Evidence-Based Complementary and Alternative Medicine

Evidence-Based Complementary and Alternative Medicine / 2014 / Article

Research Article | Open Access

Volume 2014 |Article ID 190342 | https://doi.org/10.1155/2014/190342

Mas Rizal Ab Rahman, Fathilah Abdul Razak, Marina Mohd Bakri, "Evaluation of Wound Closure Activity of Nigella sativa, Melastoma malabathricum, Pluchea indica, and Piper sarmentosum Extracts on Scratched Monolayer of Human Gingival Fibroblasts", Evidence-Based Complementary and Alternative Medicine, vol. 2014, Article ID 190342, 9 pages, 2014. https://doi.org/10.1155/2014/190342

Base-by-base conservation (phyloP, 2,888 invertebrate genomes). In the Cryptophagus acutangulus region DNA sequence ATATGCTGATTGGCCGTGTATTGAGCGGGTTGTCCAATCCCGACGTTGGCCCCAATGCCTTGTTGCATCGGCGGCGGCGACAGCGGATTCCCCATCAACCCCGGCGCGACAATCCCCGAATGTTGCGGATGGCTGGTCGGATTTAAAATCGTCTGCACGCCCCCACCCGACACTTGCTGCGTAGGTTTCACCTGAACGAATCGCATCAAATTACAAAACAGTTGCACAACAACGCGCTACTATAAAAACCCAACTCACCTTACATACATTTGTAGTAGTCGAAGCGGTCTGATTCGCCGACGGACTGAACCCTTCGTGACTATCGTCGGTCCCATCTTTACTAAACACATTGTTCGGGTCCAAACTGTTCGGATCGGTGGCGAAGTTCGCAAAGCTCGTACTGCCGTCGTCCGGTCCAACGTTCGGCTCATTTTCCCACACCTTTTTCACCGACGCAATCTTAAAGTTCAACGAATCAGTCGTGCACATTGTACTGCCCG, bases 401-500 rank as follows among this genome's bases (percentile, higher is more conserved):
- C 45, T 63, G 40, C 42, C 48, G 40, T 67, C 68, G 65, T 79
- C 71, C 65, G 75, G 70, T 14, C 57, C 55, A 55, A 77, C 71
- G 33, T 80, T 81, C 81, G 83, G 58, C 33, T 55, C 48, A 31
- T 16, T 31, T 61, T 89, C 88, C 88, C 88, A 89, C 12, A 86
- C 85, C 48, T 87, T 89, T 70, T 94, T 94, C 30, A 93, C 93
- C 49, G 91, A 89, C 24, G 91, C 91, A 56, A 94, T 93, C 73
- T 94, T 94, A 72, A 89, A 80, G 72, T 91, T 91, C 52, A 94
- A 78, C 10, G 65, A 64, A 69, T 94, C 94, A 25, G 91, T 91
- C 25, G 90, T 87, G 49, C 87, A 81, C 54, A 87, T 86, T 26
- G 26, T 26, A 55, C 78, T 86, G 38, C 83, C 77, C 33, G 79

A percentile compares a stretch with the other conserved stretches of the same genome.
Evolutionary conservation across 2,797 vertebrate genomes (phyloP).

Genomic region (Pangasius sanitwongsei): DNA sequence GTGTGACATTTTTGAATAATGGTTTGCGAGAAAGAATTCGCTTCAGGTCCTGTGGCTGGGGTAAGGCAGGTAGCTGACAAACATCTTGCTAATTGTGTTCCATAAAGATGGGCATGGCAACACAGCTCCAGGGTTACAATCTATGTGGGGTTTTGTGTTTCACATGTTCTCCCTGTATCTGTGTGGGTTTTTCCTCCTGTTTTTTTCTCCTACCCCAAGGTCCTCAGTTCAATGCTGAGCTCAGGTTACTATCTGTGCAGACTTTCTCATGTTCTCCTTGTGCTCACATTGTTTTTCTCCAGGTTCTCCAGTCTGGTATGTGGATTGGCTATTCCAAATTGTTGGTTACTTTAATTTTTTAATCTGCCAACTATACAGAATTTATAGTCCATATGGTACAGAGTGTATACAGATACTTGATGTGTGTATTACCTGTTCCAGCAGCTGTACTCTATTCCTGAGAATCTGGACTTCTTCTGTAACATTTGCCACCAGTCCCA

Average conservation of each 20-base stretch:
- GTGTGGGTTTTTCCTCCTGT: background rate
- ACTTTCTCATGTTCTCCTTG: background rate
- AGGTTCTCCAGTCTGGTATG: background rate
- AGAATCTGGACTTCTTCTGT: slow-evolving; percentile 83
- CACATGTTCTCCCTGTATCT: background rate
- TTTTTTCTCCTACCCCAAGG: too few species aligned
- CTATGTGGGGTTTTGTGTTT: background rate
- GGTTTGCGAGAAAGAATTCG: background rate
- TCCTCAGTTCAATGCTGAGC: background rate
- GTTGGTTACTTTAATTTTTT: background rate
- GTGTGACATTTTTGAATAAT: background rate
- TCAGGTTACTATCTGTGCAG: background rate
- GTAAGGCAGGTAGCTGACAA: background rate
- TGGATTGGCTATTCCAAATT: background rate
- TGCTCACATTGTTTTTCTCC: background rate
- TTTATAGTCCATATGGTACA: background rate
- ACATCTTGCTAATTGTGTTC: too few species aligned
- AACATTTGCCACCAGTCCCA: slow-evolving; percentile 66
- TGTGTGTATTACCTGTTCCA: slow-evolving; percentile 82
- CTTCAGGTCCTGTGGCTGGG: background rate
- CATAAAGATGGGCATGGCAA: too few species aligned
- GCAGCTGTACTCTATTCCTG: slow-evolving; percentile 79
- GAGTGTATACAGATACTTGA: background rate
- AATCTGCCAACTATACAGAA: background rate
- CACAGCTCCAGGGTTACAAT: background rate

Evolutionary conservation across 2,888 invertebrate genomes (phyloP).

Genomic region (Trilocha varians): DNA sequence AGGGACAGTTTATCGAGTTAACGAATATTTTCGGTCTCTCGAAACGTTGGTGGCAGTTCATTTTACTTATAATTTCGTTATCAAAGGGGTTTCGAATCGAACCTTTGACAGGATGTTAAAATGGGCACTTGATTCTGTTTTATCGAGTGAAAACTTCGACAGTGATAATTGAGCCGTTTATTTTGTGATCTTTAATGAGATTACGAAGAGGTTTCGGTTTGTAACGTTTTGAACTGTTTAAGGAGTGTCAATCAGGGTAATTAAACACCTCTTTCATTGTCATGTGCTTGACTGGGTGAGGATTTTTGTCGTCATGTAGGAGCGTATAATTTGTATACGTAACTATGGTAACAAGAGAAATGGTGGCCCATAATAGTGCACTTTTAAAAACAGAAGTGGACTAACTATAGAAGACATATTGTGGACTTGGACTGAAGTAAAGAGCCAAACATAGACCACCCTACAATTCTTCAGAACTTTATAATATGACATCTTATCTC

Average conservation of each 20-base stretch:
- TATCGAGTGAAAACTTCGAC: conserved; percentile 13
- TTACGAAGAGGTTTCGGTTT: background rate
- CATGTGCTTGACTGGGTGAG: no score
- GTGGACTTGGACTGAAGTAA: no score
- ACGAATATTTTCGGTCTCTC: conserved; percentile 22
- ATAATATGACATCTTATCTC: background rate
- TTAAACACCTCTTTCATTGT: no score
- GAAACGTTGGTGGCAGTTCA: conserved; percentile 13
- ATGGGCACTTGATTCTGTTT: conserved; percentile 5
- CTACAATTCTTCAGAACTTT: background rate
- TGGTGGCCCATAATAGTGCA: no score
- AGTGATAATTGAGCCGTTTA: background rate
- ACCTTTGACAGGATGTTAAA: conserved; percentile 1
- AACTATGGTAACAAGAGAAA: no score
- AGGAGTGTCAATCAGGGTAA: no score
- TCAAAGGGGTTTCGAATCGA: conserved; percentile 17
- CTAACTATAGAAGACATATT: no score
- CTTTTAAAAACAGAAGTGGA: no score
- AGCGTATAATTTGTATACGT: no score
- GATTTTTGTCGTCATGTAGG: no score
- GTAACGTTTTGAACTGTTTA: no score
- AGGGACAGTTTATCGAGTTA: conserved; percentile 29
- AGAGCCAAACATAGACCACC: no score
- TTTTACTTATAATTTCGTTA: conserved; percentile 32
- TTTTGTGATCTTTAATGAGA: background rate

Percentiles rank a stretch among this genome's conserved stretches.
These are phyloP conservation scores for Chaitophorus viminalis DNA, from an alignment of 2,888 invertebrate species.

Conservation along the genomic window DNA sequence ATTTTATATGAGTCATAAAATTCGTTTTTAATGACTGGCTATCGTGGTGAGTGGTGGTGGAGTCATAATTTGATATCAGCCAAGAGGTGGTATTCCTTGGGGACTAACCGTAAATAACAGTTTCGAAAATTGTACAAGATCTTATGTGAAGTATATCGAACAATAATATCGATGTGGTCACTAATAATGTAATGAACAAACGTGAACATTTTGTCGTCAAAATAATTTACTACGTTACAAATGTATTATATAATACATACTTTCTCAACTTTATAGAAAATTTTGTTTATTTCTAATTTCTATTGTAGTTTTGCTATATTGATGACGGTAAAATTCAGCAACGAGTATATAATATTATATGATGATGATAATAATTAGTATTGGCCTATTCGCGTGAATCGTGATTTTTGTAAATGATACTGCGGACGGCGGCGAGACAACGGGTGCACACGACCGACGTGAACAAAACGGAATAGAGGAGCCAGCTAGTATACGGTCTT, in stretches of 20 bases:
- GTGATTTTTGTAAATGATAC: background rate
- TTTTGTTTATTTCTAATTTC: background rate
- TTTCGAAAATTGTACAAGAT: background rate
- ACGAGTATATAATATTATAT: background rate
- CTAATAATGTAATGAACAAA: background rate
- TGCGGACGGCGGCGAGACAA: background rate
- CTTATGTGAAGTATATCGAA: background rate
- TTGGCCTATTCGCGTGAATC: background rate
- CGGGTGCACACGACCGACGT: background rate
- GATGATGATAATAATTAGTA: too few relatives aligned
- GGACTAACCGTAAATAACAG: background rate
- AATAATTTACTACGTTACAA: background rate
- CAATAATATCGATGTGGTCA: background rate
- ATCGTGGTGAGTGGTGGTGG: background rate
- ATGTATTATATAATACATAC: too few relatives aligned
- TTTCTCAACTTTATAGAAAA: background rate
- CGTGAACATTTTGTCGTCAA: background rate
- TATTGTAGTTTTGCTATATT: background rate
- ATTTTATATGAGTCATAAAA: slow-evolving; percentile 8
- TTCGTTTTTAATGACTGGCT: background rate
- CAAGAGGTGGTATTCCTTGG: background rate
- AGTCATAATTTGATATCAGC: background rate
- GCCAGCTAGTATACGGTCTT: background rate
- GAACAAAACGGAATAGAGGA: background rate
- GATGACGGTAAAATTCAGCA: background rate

Evaluation of Wound Closure Activity of Nigella sativa, Melastoma malabathricum, Pluchea indica, and Piper sarmentosum Extracts on Scratched Monolayer of Human Gingival Fibroblasts

Academic Editor: Mohd Roslan Sulaiman
Received16 Jul 2014
Accepted16 Sep 2014
Published13 Oct 2014